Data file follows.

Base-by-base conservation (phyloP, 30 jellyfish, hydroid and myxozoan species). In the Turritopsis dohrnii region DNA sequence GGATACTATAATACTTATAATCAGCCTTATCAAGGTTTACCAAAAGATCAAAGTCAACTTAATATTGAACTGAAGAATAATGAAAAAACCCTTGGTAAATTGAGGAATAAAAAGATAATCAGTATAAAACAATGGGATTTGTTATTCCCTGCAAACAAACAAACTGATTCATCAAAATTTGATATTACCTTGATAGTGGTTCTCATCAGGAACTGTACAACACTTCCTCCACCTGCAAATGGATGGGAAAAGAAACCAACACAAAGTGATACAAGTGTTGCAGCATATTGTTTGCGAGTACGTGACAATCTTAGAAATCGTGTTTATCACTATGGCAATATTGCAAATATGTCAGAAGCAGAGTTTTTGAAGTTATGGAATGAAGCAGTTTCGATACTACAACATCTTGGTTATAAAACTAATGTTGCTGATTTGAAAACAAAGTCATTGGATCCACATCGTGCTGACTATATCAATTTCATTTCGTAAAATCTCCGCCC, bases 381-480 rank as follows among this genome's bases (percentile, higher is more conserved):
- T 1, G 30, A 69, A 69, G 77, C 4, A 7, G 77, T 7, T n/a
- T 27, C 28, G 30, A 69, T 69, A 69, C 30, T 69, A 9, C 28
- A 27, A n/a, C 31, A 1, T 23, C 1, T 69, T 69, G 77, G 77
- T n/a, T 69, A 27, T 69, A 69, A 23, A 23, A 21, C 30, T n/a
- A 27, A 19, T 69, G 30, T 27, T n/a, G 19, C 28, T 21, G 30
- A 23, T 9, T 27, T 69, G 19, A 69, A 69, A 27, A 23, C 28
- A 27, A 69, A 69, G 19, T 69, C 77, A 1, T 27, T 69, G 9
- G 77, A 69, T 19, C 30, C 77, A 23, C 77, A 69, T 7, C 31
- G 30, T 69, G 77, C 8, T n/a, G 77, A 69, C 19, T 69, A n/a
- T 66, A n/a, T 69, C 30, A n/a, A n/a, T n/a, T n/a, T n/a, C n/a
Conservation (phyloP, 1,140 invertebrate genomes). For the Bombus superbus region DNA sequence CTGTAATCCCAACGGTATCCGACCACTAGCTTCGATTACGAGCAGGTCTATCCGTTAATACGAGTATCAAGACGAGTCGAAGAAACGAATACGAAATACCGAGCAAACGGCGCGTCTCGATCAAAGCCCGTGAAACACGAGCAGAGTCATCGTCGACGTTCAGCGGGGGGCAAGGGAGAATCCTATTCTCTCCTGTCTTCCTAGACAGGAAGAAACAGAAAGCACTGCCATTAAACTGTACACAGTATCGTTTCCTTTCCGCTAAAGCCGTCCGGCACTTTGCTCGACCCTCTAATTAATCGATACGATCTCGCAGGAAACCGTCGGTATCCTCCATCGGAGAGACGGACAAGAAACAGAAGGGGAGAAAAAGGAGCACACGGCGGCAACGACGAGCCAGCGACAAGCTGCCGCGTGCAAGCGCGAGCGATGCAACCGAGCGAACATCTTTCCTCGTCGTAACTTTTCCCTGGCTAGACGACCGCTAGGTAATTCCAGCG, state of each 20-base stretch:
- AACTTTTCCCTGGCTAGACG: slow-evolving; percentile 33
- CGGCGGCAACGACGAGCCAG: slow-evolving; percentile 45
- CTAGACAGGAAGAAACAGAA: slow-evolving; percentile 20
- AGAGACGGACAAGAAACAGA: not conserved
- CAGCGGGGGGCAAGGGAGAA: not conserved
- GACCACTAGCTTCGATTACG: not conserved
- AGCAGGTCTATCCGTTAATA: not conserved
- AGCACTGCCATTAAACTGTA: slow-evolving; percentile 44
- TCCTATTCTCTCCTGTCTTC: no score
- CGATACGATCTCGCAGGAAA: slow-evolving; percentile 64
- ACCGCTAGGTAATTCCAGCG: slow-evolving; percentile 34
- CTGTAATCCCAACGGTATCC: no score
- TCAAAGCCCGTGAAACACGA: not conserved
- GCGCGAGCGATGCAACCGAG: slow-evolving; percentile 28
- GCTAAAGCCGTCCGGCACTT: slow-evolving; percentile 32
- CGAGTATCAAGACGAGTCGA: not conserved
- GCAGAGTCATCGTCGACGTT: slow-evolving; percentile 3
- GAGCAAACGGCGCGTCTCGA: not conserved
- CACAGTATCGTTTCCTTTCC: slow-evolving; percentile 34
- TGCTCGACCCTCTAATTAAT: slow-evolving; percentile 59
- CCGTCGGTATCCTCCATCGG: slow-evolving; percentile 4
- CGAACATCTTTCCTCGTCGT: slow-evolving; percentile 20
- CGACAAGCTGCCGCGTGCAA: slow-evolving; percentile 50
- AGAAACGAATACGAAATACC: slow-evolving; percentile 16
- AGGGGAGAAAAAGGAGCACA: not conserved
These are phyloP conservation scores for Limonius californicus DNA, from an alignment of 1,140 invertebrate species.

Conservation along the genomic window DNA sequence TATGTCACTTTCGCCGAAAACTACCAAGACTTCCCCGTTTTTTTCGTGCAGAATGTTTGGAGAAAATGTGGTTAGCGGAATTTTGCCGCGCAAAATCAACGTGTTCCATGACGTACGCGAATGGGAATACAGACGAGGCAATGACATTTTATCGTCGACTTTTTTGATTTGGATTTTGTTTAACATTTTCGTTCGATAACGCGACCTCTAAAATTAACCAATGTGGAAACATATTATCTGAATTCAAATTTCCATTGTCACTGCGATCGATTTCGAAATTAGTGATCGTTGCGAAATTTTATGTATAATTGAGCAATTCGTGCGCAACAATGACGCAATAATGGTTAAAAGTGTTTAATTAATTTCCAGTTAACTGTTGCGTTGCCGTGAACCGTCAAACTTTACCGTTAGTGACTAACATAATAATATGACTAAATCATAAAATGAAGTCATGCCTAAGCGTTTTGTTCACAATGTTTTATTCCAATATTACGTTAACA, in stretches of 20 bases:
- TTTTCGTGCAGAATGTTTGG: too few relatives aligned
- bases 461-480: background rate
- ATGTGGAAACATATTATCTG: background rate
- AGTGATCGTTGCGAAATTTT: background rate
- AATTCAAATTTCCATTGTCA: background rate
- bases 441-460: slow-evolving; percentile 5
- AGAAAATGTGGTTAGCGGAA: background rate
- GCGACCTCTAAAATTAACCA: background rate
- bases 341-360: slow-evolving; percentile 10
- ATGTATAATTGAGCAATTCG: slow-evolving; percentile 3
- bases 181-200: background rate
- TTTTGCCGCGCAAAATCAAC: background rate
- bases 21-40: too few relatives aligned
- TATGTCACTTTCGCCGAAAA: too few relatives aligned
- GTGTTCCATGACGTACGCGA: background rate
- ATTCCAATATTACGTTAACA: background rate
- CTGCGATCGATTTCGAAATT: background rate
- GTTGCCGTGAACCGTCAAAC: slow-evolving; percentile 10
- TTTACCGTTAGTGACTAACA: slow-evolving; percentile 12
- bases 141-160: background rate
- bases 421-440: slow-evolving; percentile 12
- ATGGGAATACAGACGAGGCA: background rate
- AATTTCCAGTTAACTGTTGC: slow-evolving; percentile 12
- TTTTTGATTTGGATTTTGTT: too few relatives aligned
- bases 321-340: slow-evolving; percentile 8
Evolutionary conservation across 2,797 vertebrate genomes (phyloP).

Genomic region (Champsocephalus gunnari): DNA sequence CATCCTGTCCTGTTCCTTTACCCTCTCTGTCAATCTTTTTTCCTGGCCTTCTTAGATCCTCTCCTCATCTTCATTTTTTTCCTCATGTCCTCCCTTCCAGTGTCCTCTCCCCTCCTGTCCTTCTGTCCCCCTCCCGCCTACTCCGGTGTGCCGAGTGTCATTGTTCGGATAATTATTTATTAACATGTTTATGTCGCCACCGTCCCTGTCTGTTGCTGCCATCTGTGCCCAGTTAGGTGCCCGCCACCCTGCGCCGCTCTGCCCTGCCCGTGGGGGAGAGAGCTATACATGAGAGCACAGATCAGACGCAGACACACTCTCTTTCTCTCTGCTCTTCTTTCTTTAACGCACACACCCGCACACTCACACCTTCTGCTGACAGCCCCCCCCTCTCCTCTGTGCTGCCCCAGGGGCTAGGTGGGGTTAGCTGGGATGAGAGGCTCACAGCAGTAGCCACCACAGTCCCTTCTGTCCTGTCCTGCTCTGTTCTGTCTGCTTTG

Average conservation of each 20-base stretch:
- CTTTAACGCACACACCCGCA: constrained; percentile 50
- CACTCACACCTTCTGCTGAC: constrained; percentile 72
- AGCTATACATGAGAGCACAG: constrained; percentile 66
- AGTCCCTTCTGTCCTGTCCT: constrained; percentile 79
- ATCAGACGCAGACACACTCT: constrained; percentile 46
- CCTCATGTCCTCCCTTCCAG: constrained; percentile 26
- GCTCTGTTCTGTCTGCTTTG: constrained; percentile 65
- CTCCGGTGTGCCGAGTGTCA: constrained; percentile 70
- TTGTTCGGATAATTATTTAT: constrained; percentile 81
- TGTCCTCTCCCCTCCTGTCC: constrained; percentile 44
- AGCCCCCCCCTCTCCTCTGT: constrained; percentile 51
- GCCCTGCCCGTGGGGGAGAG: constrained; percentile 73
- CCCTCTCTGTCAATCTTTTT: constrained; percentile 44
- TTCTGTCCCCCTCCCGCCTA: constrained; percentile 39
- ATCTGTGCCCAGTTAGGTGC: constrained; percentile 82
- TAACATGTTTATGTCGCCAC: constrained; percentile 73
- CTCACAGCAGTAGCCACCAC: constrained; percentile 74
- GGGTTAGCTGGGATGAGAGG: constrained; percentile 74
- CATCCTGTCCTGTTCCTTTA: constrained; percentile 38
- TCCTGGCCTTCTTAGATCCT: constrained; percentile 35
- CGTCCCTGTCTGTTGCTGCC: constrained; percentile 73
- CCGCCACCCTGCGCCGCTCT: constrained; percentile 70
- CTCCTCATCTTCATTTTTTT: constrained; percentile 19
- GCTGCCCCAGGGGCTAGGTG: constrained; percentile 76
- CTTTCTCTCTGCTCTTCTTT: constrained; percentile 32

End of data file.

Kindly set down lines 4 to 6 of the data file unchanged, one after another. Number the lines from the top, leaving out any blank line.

- A 27, A n/a, C 31, A 1, T 23, C 1, T 69, T 69, G 77, G 77
- T n/a, T 69, A 27, T 69, A 69, A 23, A 23, A 21, C 30, T n/a
- A 27, A 19, T 69, G 30, T 27, T n/a, G 19, C 28, T 21, G 30